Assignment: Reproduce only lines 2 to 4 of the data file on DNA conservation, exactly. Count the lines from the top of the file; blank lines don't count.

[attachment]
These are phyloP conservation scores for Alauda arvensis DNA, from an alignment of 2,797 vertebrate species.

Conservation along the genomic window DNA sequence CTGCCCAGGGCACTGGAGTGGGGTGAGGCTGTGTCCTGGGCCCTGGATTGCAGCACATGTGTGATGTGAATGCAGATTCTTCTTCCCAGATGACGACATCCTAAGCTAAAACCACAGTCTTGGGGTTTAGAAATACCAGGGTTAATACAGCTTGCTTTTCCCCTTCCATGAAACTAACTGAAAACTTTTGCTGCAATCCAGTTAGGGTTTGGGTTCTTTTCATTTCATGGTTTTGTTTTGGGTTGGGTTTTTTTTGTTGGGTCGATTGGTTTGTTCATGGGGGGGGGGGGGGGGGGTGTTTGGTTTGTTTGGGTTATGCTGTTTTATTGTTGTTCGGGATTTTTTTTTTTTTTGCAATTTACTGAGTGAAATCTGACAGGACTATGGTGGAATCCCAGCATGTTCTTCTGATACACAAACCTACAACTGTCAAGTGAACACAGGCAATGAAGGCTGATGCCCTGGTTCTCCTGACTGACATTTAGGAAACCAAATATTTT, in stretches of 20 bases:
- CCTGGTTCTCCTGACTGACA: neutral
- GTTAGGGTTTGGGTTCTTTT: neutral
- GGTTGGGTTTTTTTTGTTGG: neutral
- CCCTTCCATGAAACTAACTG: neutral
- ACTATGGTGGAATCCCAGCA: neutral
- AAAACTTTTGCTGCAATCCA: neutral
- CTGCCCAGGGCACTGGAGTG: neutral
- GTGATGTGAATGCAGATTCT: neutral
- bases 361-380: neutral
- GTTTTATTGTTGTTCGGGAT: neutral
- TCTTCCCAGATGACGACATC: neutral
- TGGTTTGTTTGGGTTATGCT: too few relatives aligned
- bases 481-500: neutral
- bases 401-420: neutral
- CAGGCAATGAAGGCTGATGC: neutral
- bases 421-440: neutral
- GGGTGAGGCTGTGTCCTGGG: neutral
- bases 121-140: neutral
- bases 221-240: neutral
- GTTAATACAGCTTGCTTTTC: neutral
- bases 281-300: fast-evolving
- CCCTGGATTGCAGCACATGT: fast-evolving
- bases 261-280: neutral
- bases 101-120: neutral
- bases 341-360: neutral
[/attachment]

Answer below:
Conservation along the genomic window DNA sequence CTGCCCAGGGCACTGGAGTGGGGTGAGGCTGTGTCCTGGGCCCTGGATTGCAGCACATGTGTGATGTGAATGCAGATTCTTCTTCCCAGATGACGACATCCTAAGCTAAAACCACAGTCTTGGGGTTTAGAAATACCAGGGTTAATACAGCTTGCTTTTCCCCTTCCATGAAACTAACTGAAAACTTTTGCTGCAATCCAGTTAGGGTTTGGGTTCTTTTCATTTCATGGTTTTGTTTTGGGTTGGGTTTTTTTTGTTGGGTCGATTGGTTTGTTCATGGGGGGGGGGGGGGGGGGTGTTTGGTTTGTTTGGGTTATGCTGTTTTATTGTTGTTCGGGATTTTTTTTTTTTTTGCAATTTACTGAGTGAAATCTGACAGGACTATGGTGGAATCCCAGCATGTTCTTCTGATACACAAACCTACAACTGTCAAGTGAACACAGGCAATGAAGGCTGATGCCCTGGTTCTCCTGACTGACATTTAGGAAACCAAATATTTT, in stretches of 20 bases:
- CCTGGTTCTCCTGACTGACA: neutral
- GTTAGGGTTTGGGTTCTTTT: neutral